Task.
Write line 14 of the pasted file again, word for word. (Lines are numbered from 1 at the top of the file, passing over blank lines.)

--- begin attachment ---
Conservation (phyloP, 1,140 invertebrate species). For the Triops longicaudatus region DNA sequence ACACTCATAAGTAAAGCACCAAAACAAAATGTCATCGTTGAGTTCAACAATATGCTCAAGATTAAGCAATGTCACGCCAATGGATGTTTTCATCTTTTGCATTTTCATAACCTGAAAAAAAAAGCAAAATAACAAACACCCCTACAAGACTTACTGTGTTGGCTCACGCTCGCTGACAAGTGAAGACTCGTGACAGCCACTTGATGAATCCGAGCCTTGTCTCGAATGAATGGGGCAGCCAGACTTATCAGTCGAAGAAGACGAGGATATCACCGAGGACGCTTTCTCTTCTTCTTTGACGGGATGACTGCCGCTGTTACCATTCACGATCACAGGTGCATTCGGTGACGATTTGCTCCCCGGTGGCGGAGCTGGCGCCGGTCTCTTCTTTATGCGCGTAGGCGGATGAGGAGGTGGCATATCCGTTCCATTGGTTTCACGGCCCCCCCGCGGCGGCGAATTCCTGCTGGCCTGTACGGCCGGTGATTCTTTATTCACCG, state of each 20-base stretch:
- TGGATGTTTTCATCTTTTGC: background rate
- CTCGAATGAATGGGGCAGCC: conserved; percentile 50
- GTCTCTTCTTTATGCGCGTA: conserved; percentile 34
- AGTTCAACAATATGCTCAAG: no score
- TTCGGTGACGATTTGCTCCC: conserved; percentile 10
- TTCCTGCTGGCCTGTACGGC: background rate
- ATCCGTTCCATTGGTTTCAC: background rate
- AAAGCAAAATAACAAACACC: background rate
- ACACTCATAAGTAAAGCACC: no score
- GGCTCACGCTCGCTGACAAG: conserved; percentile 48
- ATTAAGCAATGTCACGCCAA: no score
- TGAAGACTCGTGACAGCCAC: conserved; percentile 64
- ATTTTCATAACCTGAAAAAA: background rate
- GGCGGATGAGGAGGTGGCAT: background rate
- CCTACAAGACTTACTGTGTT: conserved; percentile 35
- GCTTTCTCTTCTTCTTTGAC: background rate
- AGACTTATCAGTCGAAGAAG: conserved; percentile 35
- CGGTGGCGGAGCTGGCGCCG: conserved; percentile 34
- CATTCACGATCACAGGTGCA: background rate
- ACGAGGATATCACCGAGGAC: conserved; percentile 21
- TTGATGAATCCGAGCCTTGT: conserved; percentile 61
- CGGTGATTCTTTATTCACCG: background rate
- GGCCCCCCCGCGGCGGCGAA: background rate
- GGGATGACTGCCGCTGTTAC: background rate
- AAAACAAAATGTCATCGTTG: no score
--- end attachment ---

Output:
- ATTTTCATAACCTGAAAAAA: background rate